Purpose: To determine in a longitudinal study whether there is correlation between videokeratography and clinical signs of keratoconus that might be useful to practicing clinicians.
Setting: Cornea-Genetic Eye Institute, Cedars-Sinai Medical Center, Los Angeles, California, USA.
Methods: Eyes grouped as keratoconus, early keratoconus, keratoconus suspect, or normal based on clinical signs and videokeratography were examined at baseline and followed for 1 to 8 years. Differences in quantitative videokeratography indices and the progression rate were evaluated. The quantitative indices were central keratometry (K), the inferior-superior (I-S) value, and the keratoconus percentage index (KISA). Discriminant analysis was used to estimate the classification rate using the indices.
Results: There were significant differences at baseline between the normal, keratoconus-suspect, and early keratoconus groups in all indices; the respective means were central K: 44.17 D, 45.13 D, and 45.97 D; I-S: 0.57, 1.20, and 4.44; log(KISA): 2.49, 2.94, and 5.71 (all P<.001 after adjusting for covariates). Over a median follow-up of 4.1 years, approximately 28% in the keratoconus-suspect group progressed to early keratoconus or keratoconus and 75% in the early keratoconus group progressed to keratoconus. Using all 3 indices and age, 86.9% in the normal group, 75.3% in the early keratoconus group, and 44.6% in the keratoconus-suspect group could be classified, yielding a total classification rate of 68.9%.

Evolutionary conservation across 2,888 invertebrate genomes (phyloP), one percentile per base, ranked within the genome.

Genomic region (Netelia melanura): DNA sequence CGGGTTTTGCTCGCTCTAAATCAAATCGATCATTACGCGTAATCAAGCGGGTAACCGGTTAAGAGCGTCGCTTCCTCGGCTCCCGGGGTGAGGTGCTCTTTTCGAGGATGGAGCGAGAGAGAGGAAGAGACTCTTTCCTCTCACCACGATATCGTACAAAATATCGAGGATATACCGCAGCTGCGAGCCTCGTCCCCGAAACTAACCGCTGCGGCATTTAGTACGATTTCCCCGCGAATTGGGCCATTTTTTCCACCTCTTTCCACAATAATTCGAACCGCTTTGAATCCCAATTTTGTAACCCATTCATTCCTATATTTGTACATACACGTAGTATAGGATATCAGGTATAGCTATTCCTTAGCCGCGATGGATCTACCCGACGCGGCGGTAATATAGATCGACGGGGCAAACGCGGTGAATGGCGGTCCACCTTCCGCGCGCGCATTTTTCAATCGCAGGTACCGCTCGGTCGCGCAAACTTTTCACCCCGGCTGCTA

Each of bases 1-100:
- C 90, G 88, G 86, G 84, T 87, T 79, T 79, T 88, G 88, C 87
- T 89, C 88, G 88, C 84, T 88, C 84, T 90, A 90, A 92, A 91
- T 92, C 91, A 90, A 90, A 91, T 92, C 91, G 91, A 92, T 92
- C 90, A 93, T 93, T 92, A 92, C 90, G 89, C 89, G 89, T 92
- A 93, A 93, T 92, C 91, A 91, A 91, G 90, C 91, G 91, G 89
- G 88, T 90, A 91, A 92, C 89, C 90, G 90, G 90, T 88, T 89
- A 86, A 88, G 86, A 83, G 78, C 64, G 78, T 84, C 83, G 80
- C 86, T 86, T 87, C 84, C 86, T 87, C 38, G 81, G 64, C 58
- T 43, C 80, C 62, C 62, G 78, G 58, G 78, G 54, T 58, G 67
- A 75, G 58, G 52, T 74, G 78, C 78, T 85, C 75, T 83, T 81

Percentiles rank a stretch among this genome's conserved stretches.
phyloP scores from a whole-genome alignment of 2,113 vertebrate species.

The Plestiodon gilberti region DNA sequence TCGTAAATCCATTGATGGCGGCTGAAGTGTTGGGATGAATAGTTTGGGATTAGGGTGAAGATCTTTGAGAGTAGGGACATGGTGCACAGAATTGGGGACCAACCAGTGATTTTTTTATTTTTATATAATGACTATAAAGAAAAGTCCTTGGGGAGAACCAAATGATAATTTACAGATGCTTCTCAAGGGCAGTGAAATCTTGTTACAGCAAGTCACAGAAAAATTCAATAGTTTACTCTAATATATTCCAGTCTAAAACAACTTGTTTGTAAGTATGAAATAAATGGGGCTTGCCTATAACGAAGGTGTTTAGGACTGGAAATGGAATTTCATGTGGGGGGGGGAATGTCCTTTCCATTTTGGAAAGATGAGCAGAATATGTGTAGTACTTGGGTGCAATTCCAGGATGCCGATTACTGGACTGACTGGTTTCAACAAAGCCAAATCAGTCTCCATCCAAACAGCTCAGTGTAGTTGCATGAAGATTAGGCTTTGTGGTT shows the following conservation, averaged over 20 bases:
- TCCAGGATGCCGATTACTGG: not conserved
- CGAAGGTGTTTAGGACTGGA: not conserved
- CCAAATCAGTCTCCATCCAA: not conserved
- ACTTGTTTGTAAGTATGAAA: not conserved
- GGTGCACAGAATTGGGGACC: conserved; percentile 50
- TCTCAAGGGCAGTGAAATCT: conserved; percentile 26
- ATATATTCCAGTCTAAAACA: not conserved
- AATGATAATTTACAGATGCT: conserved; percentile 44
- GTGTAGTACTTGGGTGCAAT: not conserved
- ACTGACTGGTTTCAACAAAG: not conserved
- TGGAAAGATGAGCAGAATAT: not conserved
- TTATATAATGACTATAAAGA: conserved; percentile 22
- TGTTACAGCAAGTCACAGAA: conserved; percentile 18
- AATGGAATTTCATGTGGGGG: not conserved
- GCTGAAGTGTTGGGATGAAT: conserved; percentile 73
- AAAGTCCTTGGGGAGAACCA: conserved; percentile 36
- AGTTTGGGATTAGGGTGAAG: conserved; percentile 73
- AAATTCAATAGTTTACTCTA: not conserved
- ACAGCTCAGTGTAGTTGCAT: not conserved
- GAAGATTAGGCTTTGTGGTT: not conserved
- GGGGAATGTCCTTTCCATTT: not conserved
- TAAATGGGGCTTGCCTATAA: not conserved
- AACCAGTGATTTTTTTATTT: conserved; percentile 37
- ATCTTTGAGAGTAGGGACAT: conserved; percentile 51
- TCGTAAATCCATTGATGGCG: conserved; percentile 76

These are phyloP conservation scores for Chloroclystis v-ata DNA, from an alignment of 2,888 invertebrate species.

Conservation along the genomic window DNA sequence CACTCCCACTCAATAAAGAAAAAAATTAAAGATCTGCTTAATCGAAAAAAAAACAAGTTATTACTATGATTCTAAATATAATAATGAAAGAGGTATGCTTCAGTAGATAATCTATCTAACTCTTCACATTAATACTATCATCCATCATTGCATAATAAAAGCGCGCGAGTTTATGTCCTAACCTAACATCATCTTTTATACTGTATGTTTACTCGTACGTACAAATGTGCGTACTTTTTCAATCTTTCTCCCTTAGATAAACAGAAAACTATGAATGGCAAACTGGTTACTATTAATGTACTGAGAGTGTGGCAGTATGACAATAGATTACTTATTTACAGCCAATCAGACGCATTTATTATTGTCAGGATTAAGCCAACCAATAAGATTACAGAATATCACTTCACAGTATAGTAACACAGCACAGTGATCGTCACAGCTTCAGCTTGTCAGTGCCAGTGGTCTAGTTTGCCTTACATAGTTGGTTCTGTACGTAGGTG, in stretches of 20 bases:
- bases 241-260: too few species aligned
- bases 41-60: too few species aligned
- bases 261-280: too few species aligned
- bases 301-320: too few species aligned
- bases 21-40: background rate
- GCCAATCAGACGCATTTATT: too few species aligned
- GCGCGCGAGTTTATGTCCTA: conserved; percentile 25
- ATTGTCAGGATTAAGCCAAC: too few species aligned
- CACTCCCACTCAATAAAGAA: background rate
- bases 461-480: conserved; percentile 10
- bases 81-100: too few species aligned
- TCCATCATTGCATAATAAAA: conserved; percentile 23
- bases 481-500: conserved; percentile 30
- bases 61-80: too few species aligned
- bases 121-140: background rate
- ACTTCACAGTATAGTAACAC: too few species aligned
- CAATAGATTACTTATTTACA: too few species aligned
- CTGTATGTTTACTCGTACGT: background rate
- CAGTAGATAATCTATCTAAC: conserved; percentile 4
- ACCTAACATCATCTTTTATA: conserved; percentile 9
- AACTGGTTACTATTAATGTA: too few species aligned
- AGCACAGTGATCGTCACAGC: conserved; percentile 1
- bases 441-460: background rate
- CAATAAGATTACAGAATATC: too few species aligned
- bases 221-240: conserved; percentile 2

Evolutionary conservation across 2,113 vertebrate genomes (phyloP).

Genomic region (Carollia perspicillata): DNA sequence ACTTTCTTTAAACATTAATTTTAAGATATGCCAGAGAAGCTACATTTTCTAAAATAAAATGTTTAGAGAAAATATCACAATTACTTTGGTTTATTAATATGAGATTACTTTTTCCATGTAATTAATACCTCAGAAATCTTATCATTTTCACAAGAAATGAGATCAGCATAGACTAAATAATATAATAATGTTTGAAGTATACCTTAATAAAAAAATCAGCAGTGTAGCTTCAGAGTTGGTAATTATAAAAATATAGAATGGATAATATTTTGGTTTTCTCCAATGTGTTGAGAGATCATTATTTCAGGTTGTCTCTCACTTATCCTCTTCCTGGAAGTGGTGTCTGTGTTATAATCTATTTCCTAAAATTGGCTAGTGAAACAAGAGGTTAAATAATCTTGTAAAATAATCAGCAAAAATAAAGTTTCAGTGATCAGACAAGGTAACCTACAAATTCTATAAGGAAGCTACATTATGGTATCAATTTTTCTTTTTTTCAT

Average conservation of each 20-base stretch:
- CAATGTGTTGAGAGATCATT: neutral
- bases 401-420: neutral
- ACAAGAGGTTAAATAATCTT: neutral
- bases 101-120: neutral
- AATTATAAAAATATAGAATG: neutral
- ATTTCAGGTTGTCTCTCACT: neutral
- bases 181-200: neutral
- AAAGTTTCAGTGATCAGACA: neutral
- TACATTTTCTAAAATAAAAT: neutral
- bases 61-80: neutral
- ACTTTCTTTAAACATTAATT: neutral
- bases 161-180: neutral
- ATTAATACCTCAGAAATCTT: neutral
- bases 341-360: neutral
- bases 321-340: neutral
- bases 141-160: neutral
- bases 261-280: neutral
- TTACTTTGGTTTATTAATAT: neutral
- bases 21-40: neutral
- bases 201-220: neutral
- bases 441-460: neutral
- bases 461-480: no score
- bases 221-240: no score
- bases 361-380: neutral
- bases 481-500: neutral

Conclusions: Cross-sectional and longitudinal data showed significant differences between groups in the 3 indices. Use of this classification scheme might form a basis for detecting subclinical keratoconus.